Throughout the course of the COVID-19 pandemic, health literacy has manifested itself as an essential life-saving determinant of health and of healthy behavior. COVID-19 has given rise to the COVID-19 infodemic spreading dangerous misinformation.
Inaccurate information undermines the efforts of governments, WHO, and public health authorities to contain the spread of COVID-19. Citizens and governments and other official agencies are dependent on health literacy to make the best use of available information. The epidemiological curve flattens when people can find, understand, judge and use evidence-based information regarding the risk of contracting the virus and of effective prevention, such as handwashing, social distancing, and wearing masks.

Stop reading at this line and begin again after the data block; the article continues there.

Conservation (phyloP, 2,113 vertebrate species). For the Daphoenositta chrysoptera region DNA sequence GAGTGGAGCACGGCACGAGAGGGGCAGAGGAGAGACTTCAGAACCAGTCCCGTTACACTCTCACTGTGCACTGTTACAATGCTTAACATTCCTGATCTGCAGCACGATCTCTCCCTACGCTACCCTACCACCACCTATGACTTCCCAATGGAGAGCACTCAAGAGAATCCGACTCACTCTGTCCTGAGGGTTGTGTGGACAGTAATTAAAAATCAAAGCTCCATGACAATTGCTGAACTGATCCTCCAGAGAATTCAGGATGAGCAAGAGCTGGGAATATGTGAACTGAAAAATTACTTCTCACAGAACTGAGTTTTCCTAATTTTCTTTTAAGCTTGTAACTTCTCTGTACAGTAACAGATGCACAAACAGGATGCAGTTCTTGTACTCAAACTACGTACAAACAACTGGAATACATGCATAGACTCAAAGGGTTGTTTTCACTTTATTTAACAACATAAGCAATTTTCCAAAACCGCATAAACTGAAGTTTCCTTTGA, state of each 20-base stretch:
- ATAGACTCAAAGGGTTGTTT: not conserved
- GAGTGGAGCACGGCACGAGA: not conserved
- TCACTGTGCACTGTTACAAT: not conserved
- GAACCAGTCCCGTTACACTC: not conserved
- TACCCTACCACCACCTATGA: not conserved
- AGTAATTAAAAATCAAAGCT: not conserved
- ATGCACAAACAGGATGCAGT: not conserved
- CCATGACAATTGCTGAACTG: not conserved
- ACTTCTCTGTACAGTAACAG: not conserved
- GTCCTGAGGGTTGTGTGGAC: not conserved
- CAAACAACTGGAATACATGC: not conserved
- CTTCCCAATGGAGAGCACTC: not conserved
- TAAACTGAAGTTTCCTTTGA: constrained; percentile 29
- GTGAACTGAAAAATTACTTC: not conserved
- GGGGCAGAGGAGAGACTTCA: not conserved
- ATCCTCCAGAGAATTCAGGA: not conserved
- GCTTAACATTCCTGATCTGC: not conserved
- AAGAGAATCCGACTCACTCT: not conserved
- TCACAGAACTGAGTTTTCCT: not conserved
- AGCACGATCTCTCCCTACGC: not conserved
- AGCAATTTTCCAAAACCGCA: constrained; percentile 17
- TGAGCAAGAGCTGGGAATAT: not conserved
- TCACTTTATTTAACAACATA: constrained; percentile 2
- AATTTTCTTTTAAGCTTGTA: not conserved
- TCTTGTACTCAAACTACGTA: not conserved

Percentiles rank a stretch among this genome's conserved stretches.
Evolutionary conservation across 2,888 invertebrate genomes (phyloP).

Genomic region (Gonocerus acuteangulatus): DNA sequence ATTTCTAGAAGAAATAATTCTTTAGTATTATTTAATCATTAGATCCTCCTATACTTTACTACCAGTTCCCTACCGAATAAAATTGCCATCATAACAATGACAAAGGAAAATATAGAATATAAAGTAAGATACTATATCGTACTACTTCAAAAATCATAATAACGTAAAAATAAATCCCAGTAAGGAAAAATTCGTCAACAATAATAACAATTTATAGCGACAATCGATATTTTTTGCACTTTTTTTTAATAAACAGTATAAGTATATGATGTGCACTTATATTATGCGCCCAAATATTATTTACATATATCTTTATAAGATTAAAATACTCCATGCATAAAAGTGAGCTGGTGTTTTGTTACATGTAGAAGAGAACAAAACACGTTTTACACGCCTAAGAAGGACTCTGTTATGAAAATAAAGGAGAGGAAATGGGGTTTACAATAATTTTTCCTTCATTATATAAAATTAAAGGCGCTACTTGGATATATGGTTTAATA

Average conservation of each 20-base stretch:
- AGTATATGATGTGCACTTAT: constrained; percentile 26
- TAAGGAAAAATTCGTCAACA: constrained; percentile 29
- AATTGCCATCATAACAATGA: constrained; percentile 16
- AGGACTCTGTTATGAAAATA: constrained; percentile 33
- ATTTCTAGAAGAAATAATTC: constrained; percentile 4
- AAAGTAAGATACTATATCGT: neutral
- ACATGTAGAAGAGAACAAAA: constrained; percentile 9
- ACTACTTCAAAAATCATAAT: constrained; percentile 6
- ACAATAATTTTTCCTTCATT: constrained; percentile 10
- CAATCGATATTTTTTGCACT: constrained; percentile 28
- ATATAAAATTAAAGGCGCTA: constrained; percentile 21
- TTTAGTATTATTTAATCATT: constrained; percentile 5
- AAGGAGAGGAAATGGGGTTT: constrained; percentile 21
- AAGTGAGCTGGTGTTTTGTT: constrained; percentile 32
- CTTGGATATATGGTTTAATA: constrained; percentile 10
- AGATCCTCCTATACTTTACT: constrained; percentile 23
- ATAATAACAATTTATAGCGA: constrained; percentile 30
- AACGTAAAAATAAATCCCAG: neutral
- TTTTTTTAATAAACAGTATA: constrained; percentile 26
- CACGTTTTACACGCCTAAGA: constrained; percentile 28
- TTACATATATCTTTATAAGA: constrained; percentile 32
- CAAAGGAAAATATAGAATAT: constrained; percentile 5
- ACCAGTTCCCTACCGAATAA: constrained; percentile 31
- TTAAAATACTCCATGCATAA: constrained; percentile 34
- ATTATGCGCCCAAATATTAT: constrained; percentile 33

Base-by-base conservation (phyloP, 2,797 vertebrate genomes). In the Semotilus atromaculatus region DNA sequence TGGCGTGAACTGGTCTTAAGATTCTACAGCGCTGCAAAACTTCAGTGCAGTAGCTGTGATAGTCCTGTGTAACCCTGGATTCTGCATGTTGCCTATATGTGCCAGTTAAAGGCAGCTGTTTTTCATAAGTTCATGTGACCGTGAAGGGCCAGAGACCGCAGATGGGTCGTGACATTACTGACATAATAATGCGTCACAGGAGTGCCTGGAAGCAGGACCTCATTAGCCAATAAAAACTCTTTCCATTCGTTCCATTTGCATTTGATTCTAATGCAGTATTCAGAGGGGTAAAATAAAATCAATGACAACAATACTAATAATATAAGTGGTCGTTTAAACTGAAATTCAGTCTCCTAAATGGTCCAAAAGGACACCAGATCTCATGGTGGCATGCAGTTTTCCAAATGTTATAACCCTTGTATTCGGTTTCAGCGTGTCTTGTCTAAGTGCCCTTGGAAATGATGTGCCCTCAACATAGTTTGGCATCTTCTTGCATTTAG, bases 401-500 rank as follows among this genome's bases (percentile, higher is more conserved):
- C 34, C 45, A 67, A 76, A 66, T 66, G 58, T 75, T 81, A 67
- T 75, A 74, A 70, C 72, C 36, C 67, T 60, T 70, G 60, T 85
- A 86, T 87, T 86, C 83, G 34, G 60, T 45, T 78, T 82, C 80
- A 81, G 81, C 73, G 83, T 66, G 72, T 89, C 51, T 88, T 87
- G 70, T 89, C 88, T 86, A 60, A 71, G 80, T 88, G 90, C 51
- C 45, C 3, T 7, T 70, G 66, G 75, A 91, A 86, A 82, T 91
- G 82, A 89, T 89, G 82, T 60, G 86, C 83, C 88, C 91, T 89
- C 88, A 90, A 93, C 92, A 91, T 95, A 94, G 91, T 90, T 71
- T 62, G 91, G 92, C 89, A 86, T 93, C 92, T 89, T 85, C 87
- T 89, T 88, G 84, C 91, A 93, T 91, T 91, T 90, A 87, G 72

Likewise, a health literate population is more likely to successfully cope with navigating health services during an acute outbreak, including a recent shift to remote, virtual health services. When populations are health literate, they can handle the ‘infodemic,’ judging and disregarding fake news so less harm ensues. When organizations and health systems mitigate health literacy barriers, they can provide timely clear communication and promote empowerment and responsibility among the public to overcome the threat of COVID-19.